Cross on the headlights - why do drivers leave it on the optics of a car
Tips for motorists

Cross on the headlights - why do drivers leave it on the optics of a car


It is known from films about the war that the window panes of houses during the hostilities were cruciformly sealed with paper strips. This kept the glass surfaces of the windows from falling out if they were cracked by close explosions of shells or bombs. But why do drivers sometimes do this?

Why used to glue crosses on car headlights

During the fast movement of racing cars along the track, the headlight, inadvertently broken by a stone that jumped out from under the car in front, could leave glass fragments on the roadway, fraught with serious trouble for the tires of racing cars. The tapes of electrical tape on the glass surfaces of the headlights just prevented the spillage of sharp fragments onto the track. Such tricks of racing drivers were especially relevant during ring racing, when cars passed the same sections of the track several times. In such a situation, the race car driver could damage his own tires on his own glass fragments.

Cross on the headlights - why do drivers leave it on the optics of a car
Race car drivers insured themselves against sharp fragments from broken headlights with electrical tape pasted on glass surfaces.

With the improvement of glass lenses on car lamps, the need to stick crosses of electrical tape on them rapidly decreased. Finally, it began to fade away in 2005, when the use of glass surfaces in headlights was prohibited. ABS plastic (polycarbonate), which replaced glass, was stronger than it and did not give such dangerous fragments. Currently, race car drivers have no reason to stick figures from electrical tape on their headlights.

What do cars with taped headlights mean now

Although the need to protect the roadway from broken headlights during auto racing is no longer relevant, on the roads of cities today it is not so rare to find cars carrying crosses, stripes, stars and other figures from electrical tape on their headlights. And now these tape configurations are painted in different colors, since the classic black electrical tape has been successfully enriched with various colors.

Cross on the headlights - why do drivers leave it on the optics of a car
Today, fans of duct tape on headlights have a wide choice of tape colors.

It is difficult to find a reasonable explanation for such an addiction of some motorists to mutilating their own cars. Perhaps this is the desire of individual drivers to stand out from the car crowd by any means by the cheapest and most accessible means. Or maybe someone thinks that the electrical tape on the headlights makes his car aggressive, again at minimal cost for such “tuning”.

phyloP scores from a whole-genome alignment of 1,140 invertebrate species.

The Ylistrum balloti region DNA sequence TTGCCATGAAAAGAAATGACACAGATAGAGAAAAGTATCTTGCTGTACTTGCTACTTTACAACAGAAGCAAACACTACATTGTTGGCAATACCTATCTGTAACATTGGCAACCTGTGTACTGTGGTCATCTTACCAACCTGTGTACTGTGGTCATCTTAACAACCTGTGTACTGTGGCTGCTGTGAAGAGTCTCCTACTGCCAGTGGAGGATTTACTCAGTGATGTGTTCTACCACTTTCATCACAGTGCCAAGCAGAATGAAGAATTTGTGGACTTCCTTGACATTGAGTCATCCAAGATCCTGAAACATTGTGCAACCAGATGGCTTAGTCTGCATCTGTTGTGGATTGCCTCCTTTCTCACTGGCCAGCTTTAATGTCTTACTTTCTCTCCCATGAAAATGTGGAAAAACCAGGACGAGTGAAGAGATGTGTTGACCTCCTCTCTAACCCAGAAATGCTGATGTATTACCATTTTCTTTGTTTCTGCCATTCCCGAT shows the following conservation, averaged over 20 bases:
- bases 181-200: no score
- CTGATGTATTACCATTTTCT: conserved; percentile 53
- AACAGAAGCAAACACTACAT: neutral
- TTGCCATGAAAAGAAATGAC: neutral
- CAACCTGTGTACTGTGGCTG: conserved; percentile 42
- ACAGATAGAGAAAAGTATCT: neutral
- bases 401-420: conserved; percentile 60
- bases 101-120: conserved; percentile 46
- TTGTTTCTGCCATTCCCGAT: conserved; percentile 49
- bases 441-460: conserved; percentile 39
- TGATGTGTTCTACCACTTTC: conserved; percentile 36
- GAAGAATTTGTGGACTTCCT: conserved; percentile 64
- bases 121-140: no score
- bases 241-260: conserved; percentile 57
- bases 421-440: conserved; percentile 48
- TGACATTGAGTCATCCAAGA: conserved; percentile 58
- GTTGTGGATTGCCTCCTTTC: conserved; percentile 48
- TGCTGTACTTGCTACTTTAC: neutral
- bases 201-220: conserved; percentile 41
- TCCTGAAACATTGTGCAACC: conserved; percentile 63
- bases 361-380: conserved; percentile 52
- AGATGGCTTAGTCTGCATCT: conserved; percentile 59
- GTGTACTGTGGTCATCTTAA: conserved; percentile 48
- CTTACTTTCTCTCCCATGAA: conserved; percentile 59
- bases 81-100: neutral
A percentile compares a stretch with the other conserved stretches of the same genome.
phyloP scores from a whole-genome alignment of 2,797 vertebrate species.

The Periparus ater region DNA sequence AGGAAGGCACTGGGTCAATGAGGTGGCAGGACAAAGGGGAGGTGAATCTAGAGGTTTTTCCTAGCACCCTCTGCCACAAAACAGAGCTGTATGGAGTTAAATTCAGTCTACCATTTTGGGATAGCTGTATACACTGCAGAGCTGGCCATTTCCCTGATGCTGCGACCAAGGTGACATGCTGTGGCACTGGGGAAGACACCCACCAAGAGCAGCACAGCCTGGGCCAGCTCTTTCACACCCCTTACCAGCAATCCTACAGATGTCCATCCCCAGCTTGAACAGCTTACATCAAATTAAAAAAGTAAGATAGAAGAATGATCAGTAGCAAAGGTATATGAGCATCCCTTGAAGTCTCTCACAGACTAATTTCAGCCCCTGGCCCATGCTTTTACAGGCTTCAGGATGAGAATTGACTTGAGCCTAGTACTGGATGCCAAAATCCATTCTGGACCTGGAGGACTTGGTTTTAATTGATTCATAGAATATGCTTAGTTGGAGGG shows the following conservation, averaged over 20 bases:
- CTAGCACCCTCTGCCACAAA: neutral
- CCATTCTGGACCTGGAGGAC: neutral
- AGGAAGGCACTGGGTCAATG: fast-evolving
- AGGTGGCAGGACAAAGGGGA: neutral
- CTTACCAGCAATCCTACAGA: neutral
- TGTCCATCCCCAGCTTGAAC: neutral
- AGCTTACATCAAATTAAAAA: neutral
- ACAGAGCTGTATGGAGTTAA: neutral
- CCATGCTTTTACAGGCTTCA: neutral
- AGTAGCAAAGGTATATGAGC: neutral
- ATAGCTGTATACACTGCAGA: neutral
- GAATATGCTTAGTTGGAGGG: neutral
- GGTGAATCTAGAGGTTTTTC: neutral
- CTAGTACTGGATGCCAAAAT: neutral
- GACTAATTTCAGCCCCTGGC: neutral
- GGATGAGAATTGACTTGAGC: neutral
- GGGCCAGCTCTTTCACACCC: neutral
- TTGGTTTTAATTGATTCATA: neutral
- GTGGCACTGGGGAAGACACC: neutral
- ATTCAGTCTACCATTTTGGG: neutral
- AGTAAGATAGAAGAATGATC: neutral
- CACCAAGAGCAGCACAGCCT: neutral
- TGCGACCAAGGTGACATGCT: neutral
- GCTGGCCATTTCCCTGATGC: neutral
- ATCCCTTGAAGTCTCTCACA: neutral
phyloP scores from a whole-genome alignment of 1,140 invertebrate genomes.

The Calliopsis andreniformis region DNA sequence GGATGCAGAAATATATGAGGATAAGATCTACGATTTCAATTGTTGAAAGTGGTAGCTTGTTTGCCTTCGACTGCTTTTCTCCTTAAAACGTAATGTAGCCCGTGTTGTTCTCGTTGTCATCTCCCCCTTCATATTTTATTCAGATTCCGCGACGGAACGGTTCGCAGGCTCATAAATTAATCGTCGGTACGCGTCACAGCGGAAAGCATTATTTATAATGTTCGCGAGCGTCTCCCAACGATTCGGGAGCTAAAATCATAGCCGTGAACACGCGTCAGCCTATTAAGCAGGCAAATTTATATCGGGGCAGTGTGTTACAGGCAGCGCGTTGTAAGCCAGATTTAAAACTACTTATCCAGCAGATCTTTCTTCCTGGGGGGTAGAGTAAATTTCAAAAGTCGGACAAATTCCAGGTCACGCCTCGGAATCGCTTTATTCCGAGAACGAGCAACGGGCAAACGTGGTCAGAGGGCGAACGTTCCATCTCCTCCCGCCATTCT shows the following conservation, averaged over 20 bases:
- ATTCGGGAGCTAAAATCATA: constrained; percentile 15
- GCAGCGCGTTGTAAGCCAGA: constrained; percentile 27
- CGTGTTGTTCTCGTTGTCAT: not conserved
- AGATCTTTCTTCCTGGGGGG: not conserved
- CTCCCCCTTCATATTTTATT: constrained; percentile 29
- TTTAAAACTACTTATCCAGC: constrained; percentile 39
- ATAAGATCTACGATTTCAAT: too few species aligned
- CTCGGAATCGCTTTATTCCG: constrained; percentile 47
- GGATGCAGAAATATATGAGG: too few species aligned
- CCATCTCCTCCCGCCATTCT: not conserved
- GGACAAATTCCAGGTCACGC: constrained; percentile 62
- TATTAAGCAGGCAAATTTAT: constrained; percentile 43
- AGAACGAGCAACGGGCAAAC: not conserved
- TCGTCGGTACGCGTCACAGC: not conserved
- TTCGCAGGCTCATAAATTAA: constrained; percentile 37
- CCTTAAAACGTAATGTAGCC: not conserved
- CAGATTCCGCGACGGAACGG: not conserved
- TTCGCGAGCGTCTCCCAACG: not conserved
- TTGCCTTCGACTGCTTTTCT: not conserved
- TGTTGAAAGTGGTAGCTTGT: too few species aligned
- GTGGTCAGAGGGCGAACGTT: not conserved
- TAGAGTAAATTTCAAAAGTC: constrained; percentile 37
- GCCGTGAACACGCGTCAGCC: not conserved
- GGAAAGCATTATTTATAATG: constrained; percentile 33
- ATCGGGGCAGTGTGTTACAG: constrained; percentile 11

I have seen more than once that crosses made of electrical tape or opaque tape are pasted on the headlights, and it was not clear to me why this was done. But when I asked an inveterate driver friend, he told me that these were show-offs.


It is problematic to say that behind gluing electrical tape on the headlights is the concern for their safety and cleanliness of the roadway. Such a version is easily refuted by the fact that opaque electrical tape of various colors is molded onto the head lights and never transparent tape, which would be more logical in such a situation.

Meanwhile, the deterioration in the conditions of the light flux emitted by car lamps with similar modifications, especially in its center, where strips of electrical tape cross, is not welcomed by the traffic police.

Firstly, clause 1.6 of GOST 8769–75 states that “the vehicle should not have any devices that cover lighting devices when it is moving ...”. And tape figures, though partially, but close them. And, secondly, part 1 of Art. 12.5 of the Code of Administrative Offenses threatens with a 500-ruble fine for driving a vehicle that has problems with admission to general operation. And with headlights decorated with electrical tape, such a permit cannot be issued in any case.

Cross on the headlights - why do drivers leave it on the optics of a car
Such “tuning in a couple of minutes” does not decorate either the car or its owner.

A measure that was once forced to prevent the unpleasant and dangerous consequences of the destruction of glass on the headlights during motor racing, today has turned for some motorists into a means of outrageous and self-affirmation by cheap and unsafe means. The attitude of traffic police officers to this is appropriate.

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